It’s pretty rare these days to see trade unions so openly attacking each other, so the fact the GMB have gone all-out against Community shows the sheer strength of feeling. As their General Secretary put it on Tuesday:
“GMB represents hundreds of ASOS workers, we’ve been on the gates day in day out and have already forced the company to change some of its appalling employment practices. It’s been a high profile campaign on the ground and in the press, exposing what’s wrong at ASOS, I’m not surprised they want us to go away.
Unfortunately for ASOS that’s not how it works. That Community are behaving more like bosses’ lackeys than a union is probably why the company has carved up this nice little deal to give themselves some cover. Community has turned up for the first time today and is literally having to give away membership – that says it all.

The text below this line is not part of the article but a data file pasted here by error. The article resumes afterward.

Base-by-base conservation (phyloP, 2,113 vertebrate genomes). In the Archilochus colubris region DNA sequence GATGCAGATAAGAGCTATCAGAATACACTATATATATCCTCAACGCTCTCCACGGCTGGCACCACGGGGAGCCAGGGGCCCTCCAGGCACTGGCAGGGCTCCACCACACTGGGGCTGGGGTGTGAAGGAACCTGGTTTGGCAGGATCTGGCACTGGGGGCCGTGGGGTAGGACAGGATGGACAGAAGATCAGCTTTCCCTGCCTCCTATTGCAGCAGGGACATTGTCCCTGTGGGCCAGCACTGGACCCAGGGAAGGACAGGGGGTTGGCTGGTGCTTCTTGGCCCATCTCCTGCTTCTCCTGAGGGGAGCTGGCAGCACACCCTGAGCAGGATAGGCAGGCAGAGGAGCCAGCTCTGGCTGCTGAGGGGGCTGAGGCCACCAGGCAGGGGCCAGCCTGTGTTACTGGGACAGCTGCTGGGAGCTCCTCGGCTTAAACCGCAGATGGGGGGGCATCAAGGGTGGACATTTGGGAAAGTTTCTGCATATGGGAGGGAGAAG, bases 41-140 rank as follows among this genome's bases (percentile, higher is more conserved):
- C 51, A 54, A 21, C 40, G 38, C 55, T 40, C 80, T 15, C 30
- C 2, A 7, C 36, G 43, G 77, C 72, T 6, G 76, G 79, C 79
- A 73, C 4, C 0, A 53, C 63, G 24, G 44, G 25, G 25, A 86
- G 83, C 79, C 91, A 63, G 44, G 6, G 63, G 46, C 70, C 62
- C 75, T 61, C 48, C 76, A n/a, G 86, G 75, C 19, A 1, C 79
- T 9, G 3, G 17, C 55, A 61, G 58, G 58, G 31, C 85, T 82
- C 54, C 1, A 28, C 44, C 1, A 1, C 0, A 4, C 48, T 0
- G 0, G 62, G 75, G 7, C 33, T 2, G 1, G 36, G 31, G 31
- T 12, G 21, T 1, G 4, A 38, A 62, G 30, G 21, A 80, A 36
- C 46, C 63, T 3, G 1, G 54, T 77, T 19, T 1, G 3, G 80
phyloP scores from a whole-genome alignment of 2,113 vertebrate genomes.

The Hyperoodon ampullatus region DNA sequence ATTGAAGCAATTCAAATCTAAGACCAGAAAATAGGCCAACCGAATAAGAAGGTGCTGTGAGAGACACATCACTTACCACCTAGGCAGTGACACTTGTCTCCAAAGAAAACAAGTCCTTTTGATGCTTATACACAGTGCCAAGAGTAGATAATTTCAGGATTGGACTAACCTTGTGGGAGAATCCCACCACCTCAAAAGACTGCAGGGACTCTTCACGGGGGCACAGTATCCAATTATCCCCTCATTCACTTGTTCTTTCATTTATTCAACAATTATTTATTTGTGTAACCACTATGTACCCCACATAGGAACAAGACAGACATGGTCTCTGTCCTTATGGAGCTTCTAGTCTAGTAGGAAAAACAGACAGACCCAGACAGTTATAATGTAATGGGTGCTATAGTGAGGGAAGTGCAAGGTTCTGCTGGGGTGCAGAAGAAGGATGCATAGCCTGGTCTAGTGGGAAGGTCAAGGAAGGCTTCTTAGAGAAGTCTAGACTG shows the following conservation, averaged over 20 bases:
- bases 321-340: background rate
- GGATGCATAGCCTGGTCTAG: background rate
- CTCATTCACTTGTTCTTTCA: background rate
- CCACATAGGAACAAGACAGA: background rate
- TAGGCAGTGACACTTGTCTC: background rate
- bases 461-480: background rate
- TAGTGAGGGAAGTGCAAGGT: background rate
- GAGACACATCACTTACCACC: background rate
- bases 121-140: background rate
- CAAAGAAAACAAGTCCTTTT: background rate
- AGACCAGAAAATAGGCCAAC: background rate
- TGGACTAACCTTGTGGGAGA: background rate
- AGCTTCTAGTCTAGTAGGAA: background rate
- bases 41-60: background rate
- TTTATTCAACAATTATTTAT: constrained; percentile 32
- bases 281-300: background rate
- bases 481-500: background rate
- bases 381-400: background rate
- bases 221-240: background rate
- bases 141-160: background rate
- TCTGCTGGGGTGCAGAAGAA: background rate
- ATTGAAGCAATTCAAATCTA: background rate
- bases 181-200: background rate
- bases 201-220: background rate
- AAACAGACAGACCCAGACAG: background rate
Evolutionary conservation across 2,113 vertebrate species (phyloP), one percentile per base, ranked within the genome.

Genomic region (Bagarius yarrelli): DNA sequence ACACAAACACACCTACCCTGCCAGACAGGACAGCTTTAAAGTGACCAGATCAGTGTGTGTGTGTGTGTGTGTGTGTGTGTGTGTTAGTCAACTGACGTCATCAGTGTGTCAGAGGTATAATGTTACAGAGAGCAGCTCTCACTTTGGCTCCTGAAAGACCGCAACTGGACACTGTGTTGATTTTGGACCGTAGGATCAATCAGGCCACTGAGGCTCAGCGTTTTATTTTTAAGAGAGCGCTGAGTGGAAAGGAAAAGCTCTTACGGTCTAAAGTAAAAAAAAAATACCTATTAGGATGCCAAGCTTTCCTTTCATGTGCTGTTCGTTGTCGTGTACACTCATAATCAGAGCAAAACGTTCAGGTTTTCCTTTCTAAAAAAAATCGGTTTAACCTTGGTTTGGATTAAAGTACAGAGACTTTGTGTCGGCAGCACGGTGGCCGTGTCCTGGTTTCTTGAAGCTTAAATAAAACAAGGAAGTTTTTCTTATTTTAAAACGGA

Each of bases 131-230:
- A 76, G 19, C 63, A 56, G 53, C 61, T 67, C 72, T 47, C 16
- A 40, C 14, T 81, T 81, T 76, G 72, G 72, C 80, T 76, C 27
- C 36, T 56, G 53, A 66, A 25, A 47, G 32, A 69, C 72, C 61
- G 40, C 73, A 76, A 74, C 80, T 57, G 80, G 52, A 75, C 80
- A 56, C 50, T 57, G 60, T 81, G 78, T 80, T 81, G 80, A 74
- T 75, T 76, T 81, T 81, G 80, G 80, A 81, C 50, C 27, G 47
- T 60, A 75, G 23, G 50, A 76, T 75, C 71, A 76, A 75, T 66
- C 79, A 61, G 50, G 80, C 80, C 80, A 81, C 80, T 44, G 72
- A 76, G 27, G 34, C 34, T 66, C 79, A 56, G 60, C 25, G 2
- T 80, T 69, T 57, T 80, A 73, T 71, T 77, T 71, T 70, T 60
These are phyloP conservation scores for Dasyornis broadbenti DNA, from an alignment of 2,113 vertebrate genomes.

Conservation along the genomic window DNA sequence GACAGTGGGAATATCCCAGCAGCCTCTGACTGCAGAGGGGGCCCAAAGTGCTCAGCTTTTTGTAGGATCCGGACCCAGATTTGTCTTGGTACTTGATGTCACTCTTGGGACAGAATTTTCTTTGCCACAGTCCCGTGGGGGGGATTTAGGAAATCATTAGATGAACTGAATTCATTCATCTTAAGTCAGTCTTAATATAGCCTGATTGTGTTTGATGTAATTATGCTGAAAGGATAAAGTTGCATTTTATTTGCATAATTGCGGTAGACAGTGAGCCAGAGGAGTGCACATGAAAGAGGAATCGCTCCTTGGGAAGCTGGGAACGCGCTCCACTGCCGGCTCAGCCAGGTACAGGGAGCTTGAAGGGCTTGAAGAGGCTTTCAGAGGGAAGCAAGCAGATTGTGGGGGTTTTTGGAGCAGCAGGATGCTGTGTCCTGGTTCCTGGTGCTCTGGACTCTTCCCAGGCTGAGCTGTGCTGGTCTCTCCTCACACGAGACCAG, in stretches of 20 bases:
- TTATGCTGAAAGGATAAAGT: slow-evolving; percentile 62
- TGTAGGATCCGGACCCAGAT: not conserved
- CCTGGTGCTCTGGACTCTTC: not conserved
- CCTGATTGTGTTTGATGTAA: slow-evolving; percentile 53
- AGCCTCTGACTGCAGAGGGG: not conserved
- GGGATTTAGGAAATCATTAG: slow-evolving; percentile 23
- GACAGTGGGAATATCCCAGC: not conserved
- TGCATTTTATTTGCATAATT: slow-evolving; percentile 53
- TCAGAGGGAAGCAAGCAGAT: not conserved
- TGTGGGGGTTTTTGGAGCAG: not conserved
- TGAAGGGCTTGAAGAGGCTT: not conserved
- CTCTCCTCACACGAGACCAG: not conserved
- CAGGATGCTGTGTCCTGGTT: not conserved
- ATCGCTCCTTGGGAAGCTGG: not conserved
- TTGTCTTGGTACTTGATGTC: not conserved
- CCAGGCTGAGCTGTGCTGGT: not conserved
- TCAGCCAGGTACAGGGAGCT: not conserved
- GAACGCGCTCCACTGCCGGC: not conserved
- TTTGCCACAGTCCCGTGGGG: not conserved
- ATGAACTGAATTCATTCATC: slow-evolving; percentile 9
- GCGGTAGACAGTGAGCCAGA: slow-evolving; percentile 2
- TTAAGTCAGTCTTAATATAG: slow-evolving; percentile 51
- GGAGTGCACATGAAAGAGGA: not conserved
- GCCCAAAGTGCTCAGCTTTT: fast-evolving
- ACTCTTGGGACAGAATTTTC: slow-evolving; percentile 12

So there we have it. Community are an embarassment to the trade union movement.
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Interesting. I read an article about abuses at an e-commerce warehouse. I scroll down to the end of the article and get hit with an Amazon ad…
Interesting. Not for the reason your last respondent noticed. But because the idea of auto-enrolling people for anything involving deductions from their wages (even if the first six months are free) looks highly questionable in legal terms for two reasons:
1. It’s an opt-out rather than opt-in system. After six months workers will be paying for something they never explicitly agreed to.
2. It suggests a ‘closed shop’ of the kind that our very restrictive union legislation has not permitted since the Thatcher years.
Have the GMB stated yet whether their lawyers are investigating action on either ground?